need to be organized about crop profiles prepared for FQPA
The brochure that everyone loves to hate, the FQPA consumers' right-to-know brochure, may be out by year's end.
Believe it or not, people who live on farms are more likely to be exposed to pesticides.
The EPA has published a framework that outlines nine key science policies that will assess pesticide tolerances as required by FQPA.
If you're concerned about organophosphate insecticides, you should visit these two EPA web sites.
The EPA is seeking comments on two policies that will affect FQPA: probabilistic exposure assessments and use of cholinesterase inhibition for risk assessments of organophosphate and carbamate pesticides.
Your voice is heard in Washington concerning FQPA.
PLOWING THE INTERNET
of my colleagues say they have a difficult time staying current with
See what USDA researchers do with your tax money.
USDA is developing a new biosensor to detect herbicides in water and
USDA scientists have discovered that the yew contains chemicals that act synergistically with pyrethroid insecticides.
HEALTH AND THE ENVIRONMENT
what does the EPA consider the primary cause of surface water
Look for changes in the ways that retailers store and display pesticides
Rutgers University concluded that chronic risks for organophosphates are very low if the pesticides are used carefully
States are having a tough time implementing the Safe Drinking Water Act
Watch out for Chinese insecticide chalk
Look for a major push for IPM in Georgia schools over the next year
The revised schedule for the phase-out of methyl bromide has been released
AROUND THE HOUSE
The EPA is going to revoke nearly 700 pesticide tolerances
If you would like to receive the Ga. Pest Management Newsletter via e-mail (instead of a hard copy), send your e-mail address to firstname.lastname@example.org Don't forget that back issues are on the Web at http://www.ces.uga.edu/ces/wnews.html
We need to be organized about crop profiles prepared for FQPA. Crop profiles explain how crops are grown and why certain pesticides are important. The information contained in our crop profiles may be critical for protecting the pesticide registrations upon which we depend. I need all of the help I can get, because I am not the expert on any crop.
However, without proper communication, we may duplicate efforts and send inconsistent information to Washington. My office is preparing crop profiles; other extension specialists are working on profiles; the Ga. Farm Bureau is involved; the National Cotton Council is preparing a profile; some grower groups are writing profiles or gathering information. I afraid that we may not know what others are doing. Please contact me (706-542-9031) if your group is preparing any crop profiles. I can let you know what else is going on, and I will be glad to facilitate your efforts. I also have some funds dedicated to crop profiles.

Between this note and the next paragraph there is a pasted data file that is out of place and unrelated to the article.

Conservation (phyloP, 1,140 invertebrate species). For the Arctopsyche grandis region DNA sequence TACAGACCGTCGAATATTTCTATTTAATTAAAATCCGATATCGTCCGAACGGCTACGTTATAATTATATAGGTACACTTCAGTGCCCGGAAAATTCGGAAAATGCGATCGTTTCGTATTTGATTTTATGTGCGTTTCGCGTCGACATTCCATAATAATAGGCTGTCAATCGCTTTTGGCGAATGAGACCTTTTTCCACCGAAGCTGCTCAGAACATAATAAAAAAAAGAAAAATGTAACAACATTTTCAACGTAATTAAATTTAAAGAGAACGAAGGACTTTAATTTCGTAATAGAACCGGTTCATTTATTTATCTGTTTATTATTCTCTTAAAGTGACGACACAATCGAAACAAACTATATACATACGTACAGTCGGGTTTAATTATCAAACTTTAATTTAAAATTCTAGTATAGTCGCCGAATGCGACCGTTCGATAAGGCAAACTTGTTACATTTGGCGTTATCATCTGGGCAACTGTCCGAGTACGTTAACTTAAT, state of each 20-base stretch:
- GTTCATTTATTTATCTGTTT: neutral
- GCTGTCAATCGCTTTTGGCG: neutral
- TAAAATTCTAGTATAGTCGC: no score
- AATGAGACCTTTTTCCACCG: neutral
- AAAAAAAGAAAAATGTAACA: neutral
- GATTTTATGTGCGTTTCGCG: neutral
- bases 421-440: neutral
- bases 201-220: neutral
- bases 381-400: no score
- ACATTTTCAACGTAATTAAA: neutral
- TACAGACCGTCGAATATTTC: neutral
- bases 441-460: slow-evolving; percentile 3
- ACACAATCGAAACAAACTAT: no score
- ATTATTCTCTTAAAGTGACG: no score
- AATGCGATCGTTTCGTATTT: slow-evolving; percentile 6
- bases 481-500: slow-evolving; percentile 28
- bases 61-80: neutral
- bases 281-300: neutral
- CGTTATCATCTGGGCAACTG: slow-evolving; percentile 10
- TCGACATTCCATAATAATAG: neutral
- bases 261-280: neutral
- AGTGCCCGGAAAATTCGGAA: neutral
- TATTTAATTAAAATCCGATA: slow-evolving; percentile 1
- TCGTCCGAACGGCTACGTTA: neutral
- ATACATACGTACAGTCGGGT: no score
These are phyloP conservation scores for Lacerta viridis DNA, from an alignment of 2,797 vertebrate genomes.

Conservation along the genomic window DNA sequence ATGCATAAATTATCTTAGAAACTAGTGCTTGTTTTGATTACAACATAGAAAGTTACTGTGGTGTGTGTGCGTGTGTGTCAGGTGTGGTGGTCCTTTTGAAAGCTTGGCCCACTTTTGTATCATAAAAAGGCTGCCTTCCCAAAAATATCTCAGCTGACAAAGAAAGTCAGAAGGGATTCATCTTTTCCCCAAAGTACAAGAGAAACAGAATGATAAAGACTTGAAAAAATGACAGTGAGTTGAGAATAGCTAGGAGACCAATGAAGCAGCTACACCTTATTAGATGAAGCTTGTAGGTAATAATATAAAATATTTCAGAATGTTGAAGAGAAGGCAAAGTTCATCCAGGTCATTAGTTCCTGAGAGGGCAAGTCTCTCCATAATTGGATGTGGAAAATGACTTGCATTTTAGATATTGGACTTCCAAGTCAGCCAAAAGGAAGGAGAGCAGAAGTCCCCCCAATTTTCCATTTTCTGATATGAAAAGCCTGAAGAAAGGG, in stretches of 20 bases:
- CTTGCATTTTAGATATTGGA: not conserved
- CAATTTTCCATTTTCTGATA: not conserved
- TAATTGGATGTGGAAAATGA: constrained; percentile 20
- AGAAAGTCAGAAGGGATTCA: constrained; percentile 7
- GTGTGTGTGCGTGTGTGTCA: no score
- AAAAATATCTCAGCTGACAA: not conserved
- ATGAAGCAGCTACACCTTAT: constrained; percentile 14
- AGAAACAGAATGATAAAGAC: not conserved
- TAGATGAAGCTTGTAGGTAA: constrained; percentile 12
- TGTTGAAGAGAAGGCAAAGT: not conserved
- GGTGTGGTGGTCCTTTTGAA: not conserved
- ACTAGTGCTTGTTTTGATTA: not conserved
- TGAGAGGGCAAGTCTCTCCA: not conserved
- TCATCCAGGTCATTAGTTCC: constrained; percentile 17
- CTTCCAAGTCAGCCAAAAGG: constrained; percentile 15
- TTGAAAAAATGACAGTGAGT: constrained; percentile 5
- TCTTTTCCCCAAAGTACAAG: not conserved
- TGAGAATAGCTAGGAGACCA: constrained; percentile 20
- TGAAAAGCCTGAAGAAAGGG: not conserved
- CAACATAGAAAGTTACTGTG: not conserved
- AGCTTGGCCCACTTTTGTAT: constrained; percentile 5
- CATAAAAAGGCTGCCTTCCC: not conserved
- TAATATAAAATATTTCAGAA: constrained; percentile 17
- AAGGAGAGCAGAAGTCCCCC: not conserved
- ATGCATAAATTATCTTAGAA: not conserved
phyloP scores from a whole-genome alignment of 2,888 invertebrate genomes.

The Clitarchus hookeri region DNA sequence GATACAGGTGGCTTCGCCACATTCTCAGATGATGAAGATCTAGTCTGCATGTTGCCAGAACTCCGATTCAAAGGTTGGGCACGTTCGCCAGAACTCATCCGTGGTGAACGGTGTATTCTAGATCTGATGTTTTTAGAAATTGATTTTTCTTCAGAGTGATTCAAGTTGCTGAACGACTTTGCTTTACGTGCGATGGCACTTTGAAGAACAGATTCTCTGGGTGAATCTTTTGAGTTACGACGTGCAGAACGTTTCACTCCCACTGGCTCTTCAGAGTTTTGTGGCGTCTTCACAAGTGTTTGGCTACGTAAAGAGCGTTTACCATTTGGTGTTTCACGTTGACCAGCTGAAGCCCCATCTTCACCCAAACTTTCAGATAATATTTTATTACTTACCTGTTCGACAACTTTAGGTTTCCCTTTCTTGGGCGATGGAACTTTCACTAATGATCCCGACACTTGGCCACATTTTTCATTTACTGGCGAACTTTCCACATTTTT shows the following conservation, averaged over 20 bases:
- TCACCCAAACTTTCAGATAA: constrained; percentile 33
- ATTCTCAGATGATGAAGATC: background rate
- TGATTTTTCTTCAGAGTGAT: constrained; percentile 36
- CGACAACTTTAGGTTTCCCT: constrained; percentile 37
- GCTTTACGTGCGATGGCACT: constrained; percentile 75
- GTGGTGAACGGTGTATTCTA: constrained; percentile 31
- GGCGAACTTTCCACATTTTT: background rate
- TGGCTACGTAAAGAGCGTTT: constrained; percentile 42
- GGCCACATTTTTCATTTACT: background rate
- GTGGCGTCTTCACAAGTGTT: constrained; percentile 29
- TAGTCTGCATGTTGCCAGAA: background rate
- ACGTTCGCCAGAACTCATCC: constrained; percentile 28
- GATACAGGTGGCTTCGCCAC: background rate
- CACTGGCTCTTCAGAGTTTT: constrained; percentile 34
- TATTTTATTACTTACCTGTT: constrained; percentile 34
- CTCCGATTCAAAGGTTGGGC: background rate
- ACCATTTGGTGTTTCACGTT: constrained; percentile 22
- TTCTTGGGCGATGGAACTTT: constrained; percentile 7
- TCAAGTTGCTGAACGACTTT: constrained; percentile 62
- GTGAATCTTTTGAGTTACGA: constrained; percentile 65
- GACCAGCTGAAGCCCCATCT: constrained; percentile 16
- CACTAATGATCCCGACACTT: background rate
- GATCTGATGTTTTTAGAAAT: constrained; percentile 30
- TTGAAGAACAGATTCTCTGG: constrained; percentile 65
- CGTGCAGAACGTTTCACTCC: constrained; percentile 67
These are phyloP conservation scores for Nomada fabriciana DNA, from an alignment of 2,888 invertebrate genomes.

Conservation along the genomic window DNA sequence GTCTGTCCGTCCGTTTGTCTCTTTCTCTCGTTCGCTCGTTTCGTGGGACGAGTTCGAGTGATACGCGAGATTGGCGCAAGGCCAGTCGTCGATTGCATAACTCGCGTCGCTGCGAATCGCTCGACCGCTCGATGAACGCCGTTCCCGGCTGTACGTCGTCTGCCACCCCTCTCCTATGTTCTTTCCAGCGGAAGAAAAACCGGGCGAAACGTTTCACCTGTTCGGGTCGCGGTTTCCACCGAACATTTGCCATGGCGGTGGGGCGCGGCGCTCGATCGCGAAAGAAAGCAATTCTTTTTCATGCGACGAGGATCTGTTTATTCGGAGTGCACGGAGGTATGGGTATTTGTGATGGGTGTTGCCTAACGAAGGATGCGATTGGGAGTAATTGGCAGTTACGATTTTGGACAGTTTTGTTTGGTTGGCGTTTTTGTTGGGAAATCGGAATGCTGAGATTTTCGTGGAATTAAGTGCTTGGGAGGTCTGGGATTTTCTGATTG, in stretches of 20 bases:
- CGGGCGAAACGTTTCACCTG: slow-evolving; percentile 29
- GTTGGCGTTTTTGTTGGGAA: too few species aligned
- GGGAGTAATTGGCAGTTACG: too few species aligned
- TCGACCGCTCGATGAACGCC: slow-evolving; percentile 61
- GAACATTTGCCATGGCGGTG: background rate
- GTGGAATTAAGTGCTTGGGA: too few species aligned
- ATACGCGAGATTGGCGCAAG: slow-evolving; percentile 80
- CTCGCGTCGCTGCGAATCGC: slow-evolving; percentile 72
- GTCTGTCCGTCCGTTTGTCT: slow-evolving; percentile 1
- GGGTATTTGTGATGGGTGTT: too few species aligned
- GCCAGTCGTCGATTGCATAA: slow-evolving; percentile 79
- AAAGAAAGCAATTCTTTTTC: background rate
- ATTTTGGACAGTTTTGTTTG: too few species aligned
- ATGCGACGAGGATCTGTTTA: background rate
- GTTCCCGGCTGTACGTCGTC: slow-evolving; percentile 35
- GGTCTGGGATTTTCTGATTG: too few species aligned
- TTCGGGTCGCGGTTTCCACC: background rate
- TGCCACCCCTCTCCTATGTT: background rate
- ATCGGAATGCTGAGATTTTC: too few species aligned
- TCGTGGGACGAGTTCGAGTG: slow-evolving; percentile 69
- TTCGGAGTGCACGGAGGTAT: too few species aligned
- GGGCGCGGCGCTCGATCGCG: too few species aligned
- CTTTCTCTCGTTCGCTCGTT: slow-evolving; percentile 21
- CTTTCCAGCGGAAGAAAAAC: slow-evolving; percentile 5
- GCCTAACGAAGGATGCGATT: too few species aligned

The brochure that everyone loves to hate, the FQPA consumers' right-to-know brochure, may be out by year's end. The brochure is mandated by FQPA, and it is intended to educate consumers about the risks and benefits of pesticides on foods and to help them minimize their pesticide risks. The U.S. food supply is already the safest in the world, so food and pesticide industries are adamant that the brochure must not weaken consumer confidence. On the other hand, anti-pesticide groups want the brochure to promote organic foods. As a result, the brochure is likely to please no one. That's OK; FQPA does not require grocery stores to display the brochures. Look for them soon in the dumpster behind your local grocery.
Believe it or not, people who live on farms are more likely to be exposed to pesticides. The Natural Resources Defense Council reports that children from farm areas are exposed to more pesticides. Atrazine was detected in homes of many farms but in very few non-farm homes. Organophosphate pesticides were detected on the hands of farm children that could result in exposures above safe levels.
If you want to read the entire report, visit this web site. http://www.nrdc.org/
I do not take children's health lightly. Farm families should be very careful to keep children away from pesticides. The children of city families are at no less risk; the risks are simply different. On the farm or in the city, guard your children as carefully as you would a million dollars.
The EPA has published a framework that outlines nine key science policies that will assess pesticide tolerances as required by FQPA. The issues include 1) how to evaluate pesticide exposures from drinking water, 2) how to include residential exposures to pesticides, 3) when to apply an additional safety factor of 10X, and others. Look for opportunities to comment on theses issues over the next year. This FQPA business is serious; take the time to read the issues and make useful comments. One of EPA's goals is to make the process more 'transparent.' If you don't understand the policies, EPA is not reaching that goal. Let them know.
Visit this site to review the new policies.